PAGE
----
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Home • Symbiotaphrina kochii v1.0
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Symbiotaphrina kochii (Pezizomycotina incertae sedis).

Symbiotaphrina is a genus of yeast-like endosymbionts of beetles that has been implicated in B-vitamin biosynthesis, fatty acid metabolism, and detoxification of noxious plant compounds by insects.  The fungi are transmitted vertically on the egg surface at deposition.  Neither the fungi nor beetles have been found in isolation.  The fungi have a number of positive effects on the insect hosts.  In particular they produce enzymes that degrade a wide variety of noxious compounds they use as carbon sources; these include flavonoids, tannic acid, phenol, plant meal toxins, certain mycotoxins and insecticides, and herbicides such as 2,4D, all compounds usually toxic to insects. The fungal symbionts allow some beetles known as cigarette beetles to even live in cigarette packs. The fungi also are involved with utilizing sterols and helping to recycle nitrogen within the fat bodies of the insect hosts. As such, there is a strong likelihood that these fungi are capable of unique metabolic activity of significant interest to DOE.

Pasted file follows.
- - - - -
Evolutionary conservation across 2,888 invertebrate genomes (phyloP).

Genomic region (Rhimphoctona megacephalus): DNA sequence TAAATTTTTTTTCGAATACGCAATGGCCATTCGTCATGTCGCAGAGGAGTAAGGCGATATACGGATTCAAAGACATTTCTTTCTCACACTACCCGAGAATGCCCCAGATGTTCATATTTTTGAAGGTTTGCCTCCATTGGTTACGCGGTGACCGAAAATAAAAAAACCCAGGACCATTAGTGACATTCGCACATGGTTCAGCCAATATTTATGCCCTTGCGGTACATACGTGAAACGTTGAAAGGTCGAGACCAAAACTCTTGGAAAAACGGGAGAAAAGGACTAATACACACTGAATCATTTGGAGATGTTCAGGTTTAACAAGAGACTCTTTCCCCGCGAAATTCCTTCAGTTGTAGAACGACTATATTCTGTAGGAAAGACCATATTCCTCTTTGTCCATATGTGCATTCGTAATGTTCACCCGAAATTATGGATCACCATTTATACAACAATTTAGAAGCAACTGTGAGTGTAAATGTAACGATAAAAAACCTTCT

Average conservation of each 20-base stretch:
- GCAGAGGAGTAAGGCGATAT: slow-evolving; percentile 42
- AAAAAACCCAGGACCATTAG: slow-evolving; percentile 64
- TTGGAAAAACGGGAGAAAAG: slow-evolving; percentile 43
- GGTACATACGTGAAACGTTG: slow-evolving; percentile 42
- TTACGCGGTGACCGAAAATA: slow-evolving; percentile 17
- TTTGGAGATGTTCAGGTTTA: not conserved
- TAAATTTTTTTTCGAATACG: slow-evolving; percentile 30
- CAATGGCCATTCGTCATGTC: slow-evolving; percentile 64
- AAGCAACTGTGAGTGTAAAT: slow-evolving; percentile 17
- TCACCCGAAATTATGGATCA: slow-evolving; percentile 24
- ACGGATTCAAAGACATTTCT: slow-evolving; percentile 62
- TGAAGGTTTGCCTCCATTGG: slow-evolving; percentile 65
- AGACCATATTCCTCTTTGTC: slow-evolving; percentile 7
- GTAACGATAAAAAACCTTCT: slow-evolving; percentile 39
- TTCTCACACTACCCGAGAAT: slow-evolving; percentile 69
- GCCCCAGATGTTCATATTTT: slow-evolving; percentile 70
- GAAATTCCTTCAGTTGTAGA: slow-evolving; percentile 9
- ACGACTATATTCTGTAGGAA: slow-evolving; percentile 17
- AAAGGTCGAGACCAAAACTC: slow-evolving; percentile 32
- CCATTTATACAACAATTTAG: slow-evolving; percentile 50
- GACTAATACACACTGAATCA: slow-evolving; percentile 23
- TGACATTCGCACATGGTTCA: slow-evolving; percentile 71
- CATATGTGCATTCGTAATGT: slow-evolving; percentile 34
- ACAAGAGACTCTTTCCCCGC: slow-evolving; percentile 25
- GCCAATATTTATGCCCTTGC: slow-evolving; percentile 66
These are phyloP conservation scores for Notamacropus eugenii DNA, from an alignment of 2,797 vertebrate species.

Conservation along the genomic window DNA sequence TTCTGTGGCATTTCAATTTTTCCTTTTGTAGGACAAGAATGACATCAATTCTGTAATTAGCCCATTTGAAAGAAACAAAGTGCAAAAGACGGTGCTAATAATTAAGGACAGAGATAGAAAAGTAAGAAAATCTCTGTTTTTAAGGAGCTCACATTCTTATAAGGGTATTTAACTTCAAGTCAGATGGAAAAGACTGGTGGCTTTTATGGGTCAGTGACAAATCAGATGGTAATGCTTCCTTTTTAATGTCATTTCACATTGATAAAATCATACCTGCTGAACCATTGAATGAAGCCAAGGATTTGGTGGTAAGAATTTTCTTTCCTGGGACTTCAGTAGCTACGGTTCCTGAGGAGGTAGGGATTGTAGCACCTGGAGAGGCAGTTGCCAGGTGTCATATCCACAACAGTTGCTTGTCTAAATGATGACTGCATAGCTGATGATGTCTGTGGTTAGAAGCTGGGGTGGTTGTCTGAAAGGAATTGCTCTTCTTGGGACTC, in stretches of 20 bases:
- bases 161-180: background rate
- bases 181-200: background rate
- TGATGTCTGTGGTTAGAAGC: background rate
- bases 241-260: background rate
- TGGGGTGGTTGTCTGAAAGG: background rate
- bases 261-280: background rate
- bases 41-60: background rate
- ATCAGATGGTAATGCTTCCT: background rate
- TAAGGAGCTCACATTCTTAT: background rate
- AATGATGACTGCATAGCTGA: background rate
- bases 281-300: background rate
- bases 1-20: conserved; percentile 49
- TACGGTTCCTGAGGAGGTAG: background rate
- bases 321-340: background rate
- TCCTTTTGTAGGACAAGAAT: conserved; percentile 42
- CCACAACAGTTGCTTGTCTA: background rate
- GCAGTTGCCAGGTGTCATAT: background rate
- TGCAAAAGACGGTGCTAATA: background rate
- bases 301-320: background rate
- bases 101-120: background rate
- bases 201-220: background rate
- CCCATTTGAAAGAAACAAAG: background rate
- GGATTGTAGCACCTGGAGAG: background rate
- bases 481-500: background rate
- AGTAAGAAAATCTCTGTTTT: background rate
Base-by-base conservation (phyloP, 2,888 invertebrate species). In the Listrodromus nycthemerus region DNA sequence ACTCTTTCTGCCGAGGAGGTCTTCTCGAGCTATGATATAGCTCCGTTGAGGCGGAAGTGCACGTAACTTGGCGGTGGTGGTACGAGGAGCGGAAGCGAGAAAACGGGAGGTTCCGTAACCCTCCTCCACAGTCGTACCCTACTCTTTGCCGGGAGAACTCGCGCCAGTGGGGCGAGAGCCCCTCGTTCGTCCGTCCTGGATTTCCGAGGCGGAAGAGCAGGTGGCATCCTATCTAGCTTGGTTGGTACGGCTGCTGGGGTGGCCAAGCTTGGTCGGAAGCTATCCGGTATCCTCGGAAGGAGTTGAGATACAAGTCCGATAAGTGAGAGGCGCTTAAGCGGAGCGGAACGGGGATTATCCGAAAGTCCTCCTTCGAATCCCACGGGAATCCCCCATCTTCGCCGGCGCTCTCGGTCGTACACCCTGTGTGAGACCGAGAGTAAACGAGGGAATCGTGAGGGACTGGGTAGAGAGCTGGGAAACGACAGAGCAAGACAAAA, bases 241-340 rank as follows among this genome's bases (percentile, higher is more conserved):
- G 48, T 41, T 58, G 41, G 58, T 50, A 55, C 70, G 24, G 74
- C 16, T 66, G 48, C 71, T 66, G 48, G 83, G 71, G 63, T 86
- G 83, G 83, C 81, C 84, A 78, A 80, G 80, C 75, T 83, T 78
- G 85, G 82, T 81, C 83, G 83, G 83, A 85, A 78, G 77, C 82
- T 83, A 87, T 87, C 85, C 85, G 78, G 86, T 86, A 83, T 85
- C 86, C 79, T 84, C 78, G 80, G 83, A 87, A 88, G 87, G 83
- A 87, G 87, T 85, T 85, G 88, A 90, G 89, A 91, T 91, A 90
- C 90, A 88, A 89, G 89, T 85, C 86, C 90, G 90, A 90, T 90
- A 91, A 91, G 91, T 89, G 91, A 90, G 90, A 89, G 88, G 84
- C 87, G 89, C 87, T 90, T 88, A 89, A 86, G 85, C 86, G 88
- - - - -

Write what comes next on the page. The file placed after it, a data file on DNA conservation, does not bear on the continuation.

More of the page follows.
Symbiotaphrina has long been the subject of taxonomic confusion. There exists two known species, S. kochii and S. buchneri, and they were once considered to be members of the earliest diverging clade of Ascomycota, then members of the Saccharomycotina, and finally as Pezizomycotina . Although a member of the Pezizomycotina, current phylogenetic analyses support the genus as a unique and enigmatic lineage of the subphylum and potentially a new class.  Sequencing of the S. kochii genome will therefore inform phylogenetic analyses directed at unraveling its evolutionary origin and provide an important phylogenetic and ecological sampling point for understanding the complex evolutionary history of fungal metabolism.